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I have used next command:

gdal_rasterize -burn 1 -tr 30 30 fire_2010.shp fireRaster2010.tif

to convert shapefile to raster. But I am getting no data in the raster. The same command works for another shapefile. The only difference I see is the polygons in this shapefile are small.

enter image description here

So, from the image it can be checked that fireRaster2010 has 0 0 [no values]. The fire2010 is a shapefile, and that is visible as blue colored patches.

here is the shapefile enter image description here

here is the raster file- no data. The values 0 0 in the Layer Panel signifies that there is no data in the file. All the values are zero. enter image description here

  • It could be an extent issue (please, see my answer). – xunilk Mar 28 '17 at 11:47
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For rasterizing in fire studies is convenient that you first get polygon for layer extent that contain all years.

In my case, I considered three years (1990-1992) for Portugal case. That polygon at next image:

enter image description here

it has this extent:

xMin,yMin 82175,9600 : xMax,yMax 356140.00,572100.00

equivalent to:

-te 82175 9600 356140.00 572100.00

as parameter syntax of gdal_rasterize command.

Assuming the same raster resolution (-tr 30 30), my three gdal_rasterize commands are:

gdal_rasterize -burn 1 -te 82175 9600 356140.00 572100.00 -tr 30 30 fire_1990.shp fireRaster1990.tif
gdal_rasterize -burn 1 -te 82175 9600 356140.00 572100.00 -tr 30 30 fire_1991.shp fireRaster1991.tif
gdal_rasterize -burn 1 -te 82175 9600 356140.00 572100.00 -tr 30 30 fire_1992.shp fireRaster1992.tif

After running each one at the bash console, I loaded all resulting raster at Map View of QGIS. In the case of 1990 year, it can be observed (pseudocolor with two classes, Spectral ramp):

enter image description here

If I hide fire_1990 shapefile, I got a similar behavior as in your case: small areas look as not rasterized but they were.

enter image description here

Zoom an arbitrary zone where this behavior occurs, it permit to corroborate that they really exist.

enter image description here

I think that in your case could be an extent issue.

  • Thanks a lot xunilk for your reply. But I guess, there is difference what you rasterized. The values you got after rasterizing are either 0 or 1. There is data. What I am getting is a blank file. All values are 0. I have put the separate images of my shapefile and raster file. Thanks again – Sumedha Khatter Mar 29 '17 at 3:28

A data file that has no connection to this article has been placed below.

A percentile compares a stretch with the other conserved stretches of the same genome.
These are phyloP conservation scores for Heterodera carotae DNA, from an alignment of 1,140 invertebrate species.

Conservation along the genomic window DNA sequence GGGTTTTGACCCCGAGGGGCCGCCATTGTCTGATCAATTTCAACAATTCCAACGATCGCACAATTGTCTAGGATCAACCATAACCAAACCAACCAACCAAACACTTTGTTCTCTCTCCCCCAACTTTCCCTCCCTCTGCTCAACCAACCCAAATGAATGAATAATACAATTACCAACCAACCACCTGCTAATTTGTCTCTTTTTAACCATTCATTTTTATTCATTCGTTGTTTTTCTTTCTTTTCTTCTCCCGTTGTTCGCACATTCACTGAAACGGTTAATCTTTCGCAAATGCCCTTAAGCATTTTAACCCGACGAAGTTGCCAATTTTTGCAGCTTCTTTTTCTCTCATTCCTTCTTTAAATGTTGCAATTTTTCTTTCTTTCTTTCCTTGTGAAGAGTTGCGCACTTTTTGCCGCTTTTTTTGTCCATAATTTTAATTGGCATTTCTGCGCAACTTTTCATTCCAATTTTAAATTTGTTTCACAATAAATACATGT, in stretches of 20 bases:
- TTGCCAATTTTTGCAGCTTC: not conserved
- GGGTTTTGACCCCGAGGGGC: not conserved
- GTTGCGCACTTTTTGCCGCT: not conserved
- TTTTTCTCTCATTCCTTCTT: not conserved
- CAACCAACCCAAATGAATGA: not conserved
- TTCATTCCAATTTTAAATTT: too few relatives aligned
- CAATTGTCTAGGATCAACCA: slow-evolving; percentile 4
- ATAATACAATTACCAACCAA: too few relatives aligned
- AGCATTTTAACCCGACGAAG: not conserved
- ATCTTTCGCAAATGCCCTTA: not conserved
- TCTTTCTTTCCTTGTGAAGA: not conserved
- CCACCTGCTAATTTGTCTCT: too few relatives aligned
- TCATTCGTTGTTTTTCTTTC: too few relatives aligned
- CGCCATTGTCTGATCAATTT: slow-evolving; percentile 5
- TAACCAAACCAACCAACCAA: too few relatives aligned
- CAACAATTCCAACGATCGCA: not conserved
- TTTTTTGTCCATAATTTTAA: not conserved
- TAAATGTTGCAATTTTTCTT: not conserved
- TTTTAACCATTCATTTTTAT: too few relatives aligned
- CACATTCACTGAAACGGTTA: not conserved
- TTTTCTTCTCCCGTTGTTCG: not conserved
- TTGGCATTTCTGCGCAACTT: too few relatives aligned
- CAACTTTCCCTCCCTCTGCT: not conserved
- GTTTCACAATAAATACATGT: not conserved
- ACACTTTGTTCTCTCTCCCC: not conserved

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It's very likely an extent issue.

The values 0 0 in the Layer Panel signifies that there is no data in the file.

No, it does not. It only shows the values being used for coloring. You are using qgis, which, by default (at least for me), chooses default values for the style based on the 2% to 98% range of your data. I believe it does this to deal with outliers that could really skew the colors. But in this case, because your data is predominately 0 with only a few 1's, this range ends up being set as 0 0 for coloring purposes because the 1's are essentially being treated as outliers.

To check this you either need to manually set your color range to 0 1 in the properties for the layer, or you can use the identify tool (blue circle with an 'i' in it and a mouse cursor icon) to click individual pixels and see their values

  • Yes. You are exactly right. By using gdalinfo -hist <filename>, the file shows the histogram of all its values. So, my file had data, but it was showing 0 0 in QGIS. I sorted this out by changing the max value in QGIS. – Sumedha Khatter Apr 17 '17 at 19:20
  • Tip: You can change the behaviour settings to "Minimum/Maximum" in the settings > options > rendering > raster > limits if you find this gets annoying :-) – Steven Kay Apr 17 '17 at 20:01

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